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ERIC Number: ED564139
Record Type: Non-Journal
Publication Date: 2016-Jan-7
Pages: 44
Abstractor: ERIC
Reference Count: N/A
ISBN: N/A
ISSN: N/A
Called to Account: New Directions in School Accountability. Quality Counts. Education Week. Volume 35, Number 16
Edwards, Virginia B., Ed.
Education Week
For the past decade and a half, the fight to improve America's schools has been fought largely on two fronts: academic standards as one battleground, and accountability the other, with the issue of mandatory testing adding heat to a very public--and increasingly politicized--debate. The questions for policymakers and educators are as direct as they are complex: What should students be expected to learn, how should we measure what they've learned, and what should be the consequences when they don't achieve as expected? Even as disputes rage over standards and assessments in light of the Common Core State Standards, accountability has become entangled with a host of its own political, practical, and educational issues. For some, the very term "accountability" is synonymous with testing--especially mandated, federally driven assessments like those enshrined in the now-defunct No Child Left Behind Act and its successor, the Every Student Succeeds Act. Accountability is also bound up with the question of consequences: for schools that are subject to state accountability systems; for teachers, whose pay and job security can be linked to students' test scores; and for students themselves, whose promotion and even graduation can hinge on how they fare in the assessment world. At the same time, pressure mounts for schools and districts to include a variety of non-academic factors, such as school climate, in the accountability equation. This year's 20th edition of "Quality Counts" takes a deep look at issues surrounding educational accountability and how the changes being ushered in by what's widely seen as a scaling back of the federal government's policy footprint are putting newfound autonomy and opportunities for innovation in the hands of states and school districts. "Education Week" reporters traveled to schools and districts on both coasts to examine the changing face of state and local accountability approaches. They explored how those strategies can give a more fleshed-out portrait of school effectiveness and their potential to support and improve schools and struggling students. Over the years, "Quality Counts" has examined issues as diverse as standards, testing, teaching, English-language learners, international competitiveness, school climate, and the impact of the Great Recession on schools and districts. The snapshots from those reports highlighted in Quality Counts 2016 offer historic perspective and have continuing relevance in the education policy debate. One key takeaway from this year's results on the Chance-for-Success Index, with its cradle-to-career perspective: While the nation as a whole saw some small gains at either end of the arc--early childhood and outcomes for adults--it posted a dip in results in the crucial K-12 time of life. The multifaceted K-12 achievement indicator, which is based heavily on the NAEP scores as well as Advanced Placement tests and high school graduation rates and is updated biannually in line with NAEP's reporting schedule, yielded a C-minus for the nation as a whole, the same grade as two years ago, the last time the indicator was produced. Lastly, this year's report once again offers detail on how K-12 funding is allocated throughout the states and what that says for the nation as a whole. Overall, the U.S. earned a C in the area of school finance, based on 2013 data, the most recent available. The analysis found that in general, states did better in terms of how equitably they distributed their funds than they did on overall funding. Articles in this issue include: (1) Path to Accountability Taking Bold New Turns (Allyson Klein); (2) Policy Hammers (Stephen Sawchuck); (3) Highlighting NCLB-ERA Research (Sarah D. Sparks); (4) Student Achievement in the Era of Accountability; (5) Quality Counts at 20; (6) Moving Beyond Just Academics as a Way to Assess Effectiveness (Evie Blad); (7) At a Los Angeles School, Carving Safe Spaces to Share and Learn (Evie Blad); (8) States Collaborate in Pursuit of Fresh Accountability Ideas (Andrew Ujifusa); (9) In School Turnaround Efforts, Massachusetts Enlists Districts (Alyson Klein); and (10) Measuring up: Latest Scorecard Puts States, Nation to the Test.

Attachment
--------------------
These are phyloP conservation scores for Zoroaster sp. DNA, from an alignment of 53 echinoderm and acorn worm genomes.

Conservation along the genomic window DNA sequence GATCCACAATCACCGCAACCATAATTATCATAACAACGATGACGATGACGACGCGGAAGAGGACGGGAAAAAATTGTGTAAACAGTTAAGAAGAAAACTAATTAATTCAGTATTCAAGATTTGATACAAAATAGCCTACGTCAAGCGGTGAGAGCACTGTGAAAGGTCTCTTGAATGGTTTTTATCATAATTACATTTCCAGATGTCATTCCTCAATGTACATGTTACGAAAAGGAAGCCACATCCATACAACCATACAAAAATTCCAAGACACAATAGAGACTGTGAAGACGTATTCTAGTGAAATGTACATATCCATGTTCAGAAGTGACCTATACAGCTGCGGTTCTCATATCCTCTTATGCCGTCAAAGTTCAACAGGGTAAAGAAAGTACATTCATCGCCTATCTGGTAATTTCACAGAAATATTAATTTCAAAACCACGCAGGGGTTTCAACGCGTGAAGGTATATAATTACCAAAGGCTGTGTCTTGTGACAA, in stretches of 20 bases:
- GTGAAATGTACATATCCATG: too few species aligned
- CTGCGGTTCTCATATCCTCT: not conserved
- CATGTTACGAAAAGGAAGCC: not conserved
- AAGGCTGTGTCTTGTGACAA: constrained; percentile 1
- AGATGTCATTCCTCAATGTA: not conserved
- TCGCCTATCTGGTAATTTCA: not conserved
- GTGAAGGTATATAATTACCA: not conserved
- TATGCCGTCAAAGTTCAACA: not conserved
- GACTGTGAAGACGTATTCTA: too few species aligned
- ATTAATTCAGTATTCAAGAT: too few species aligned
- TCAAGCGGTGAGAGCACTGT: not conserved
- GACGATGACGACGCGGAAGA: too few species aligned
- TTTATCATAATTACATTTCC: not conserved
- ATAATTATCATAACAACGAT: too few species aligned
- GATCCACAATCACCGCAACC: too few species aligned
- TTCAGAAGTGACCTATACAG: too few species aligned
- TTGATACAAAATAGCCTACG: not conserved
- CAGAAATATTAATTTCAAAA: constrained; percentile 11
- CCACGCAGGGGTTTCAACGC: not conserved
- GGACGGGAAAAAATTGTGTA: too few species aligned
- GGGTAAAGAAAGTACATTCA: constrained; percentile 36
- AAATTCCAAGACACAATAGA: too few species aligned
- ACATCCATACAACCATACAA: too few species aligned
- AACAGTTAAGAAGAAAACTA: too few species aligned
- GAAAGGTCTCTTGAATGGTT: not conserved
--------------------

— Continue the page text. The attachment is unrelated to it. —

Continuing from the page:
Education Week. Available from: Editorial Projects in Education, Inc.. 6935 Arlington Road Suite 100, Bethesda, MD 20814-5233. Tel: 800-346-1834; Tel: 301-280-3100; e-mail: customercare@epe.org; Web site: http://www.edweek.org/info/about/
Publication Type: Collected Works - Serial
Education Level: N/A
Audience: N/A
Language: English
Sponsor: N/A
Authoring Institution: N/A
Identifiers - Location: California; Massachusetts
Identifiers - Laws, Policies, & Programs: No Child Left Behind Act 2001